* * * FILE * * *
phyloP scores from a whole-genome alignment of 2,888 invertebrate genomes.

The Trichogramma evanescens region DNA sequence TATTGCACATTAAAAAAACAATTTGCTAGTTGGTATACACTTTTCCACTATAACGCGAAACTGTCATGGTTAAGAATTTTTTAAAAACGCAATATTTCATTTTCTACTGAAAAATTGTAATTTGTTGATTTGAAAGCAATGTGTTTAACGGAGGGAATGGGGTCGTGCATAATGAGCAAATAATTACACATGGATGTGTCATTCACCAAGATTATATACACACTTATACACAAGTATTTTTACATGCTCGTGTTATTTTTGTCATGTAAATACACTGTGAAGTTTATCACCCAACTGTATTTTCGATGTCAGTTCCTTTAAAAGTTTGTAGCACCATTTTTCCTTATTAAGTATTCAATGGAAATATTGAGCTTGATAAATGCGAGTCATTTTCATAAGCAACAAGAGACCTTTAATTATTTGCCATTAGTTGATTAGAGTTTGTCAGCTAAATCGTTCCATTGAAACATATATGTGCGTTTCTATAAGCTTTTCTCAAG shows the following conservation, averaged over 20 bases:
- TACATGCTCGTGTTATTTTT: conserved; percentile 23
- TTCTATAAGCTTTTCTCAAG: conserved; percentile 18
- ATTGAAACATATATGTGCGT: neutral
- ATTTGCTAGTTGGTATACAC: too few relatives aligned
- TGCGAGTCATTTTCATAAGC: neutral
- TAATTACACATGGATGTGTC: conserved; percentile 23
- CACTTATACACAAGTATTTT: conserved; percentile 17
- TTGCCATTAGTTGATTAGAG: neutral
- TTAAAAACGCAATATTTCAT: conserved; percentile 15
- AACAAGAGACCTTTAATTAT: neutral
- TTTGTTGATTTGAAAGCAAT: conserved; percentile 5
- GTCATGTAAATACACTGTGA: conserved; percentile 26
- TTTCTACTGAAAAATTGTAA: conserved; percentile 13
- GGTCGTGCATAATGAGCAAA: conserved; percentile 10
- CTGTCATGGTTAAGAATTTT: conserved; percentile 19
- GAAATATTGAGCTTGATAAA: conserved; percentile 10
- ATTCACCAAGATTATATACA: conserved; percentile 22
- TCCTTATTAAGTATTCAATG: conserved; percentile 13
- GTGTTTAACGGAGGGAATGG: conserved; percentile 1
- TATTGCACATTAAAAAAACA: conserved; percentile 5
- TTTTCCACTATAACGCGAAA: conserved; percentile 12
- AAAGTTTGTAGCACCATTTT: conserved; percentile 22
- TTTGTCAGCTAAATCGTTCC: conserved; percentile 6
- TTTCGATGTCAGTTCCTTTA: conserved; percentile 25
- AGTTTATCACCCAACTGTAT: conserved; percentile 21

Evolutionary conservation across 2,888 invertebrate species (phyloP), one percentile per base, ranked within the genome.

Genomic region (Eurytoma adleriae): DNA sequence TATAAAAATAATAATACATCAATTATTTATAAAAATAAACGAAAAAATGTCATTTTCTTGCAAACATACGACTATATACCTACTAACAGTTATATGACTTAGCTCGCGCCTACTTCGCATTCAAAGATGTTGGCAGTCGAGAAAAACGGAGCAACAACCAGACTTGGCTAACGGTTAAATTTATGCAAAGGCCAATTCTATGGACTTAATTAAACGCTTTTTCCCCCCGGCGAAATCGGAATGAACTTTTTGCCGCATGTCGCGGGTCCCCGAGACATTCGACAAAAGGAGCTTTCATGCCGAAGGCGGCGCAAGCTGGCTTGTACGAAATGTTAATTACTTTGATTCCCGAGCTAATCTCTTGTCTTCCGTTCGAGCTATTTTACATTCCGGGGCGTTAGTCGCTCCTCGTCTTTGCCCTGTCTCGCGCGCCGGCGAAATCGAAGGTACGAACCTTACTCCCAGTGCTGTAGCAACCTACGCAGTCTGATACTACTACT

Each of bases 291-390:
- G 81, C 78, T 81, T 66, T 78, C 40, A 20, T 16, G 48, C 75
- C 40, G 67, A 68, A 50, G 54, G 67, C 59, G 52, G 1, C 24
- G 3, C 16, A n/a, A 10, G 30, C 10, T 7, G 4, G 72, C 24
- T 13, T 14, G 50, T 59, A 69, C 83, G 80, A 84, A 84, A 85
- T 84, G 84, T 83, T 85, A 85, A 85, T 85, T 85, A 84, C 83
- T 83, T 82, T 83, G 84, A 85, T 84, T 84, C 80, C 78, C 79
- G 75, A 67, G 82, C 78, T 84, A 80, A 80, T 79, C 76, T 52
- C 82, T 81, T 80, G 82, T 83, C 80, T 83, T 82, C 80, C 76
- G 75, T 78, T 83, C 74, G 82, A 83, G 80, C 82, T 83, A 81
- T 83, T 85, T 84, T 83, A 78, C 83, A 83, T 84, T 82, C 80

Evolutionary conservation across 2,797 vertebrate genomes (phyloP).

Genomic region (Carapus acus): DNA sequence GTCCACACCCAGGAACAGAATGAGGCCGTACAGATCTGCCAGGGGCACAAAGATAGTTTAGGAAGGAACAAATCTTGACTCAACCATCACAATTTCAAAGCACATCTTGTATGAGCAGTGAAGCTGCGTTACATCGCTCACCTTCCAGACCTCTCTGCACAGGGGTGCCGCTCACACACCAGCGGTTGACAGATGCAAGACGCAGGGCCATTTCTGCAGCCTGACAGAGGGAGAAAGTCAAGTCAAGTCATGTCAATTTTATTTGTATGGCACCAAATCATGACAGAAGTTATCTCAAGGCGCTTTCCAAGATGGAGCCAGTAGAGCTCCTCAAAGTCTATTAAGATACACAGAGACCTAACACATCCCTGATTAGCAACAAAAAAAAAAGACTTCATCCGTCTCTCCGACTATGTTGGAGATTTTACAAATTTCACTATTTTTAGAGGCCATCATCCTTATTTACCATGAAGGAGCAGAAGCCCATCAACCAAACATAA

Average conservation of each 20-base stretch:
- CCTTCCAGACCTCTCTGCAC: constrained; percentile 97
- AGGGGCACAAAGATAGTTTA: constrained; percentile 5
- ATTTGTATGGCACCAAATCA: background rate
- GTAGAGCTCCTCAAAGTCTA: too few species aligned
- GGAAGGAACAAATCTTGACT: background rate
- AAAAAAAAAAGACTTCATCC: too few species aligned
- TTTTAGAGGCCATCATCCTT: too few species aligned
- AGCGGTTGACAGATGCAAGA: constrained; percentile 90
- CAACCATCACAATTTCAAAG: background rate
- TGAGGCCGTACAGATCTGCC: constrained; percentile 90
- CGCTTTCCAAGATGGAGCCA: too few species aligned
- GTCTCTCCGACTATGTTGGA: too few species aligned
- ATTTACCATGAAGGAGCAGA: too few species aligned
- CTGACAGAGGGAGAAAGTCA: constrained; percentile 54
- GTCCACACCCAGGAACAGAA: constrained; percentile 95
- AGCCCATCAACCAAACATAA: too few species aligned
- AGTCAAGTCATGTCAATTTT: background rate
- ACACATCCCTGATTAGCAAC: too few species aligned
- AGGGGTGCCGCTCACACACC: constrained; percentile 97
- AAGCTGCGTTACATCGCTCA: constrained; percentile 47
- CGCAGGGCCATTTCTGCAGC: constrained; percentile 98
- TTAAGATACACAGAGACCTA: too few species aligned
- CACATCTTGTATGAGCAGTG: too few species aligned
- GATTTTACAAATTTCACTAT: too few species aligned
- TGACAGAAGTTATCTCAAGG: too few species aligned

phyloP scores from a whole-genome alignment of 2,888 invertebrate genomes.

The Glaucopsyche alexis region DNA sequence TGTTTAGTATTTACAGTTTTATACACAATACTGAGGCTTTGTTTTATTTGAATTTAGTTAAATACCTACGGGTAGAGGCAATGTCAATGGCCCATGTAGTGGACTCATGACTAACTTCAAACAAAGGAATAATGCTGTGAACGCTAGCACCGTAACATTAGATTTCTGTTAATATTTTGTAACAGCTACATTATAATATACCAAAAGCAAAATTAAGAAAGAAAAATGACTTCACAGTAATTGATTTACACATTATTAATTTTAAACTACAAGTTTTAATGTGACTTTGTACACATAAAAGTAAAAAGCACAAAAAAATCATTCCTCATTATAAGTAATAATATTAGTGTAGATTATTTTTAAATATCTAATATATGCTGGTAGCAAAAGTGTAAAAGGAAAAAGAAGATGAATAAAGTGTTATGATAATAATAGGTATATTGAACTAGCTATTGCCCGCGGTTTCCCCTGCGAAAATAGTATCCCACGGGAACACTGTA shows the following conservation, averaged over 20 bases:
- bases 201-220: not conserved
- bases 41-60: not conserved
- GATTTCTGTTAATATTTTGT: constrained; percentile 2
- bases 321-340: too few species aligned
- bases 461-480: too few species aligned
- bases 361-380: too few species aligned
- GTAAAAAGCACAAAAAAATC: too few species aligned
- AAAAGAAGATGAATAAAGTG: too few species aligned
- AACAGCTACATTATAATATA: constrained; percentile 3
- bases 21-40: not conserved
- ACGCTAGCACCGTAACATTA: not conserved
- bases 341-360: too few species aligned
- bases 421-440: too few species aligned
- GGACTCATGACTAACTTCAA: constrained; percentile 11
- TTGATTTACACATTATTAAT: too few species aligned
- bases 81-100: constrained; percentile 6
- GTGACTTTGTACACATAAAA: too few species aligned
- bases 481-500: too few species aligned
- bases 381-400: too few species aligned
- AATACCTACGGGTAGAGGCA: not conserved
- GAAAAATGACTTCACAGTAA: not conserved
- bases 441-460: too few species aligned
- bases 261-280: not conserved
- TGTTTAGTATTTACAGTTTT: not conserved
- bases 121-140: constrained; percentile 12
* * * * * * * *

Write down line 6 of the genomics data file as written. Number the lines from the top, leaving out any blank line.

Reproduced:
- ATTTGCTAGTTGGTATACAC: too few relatives aligned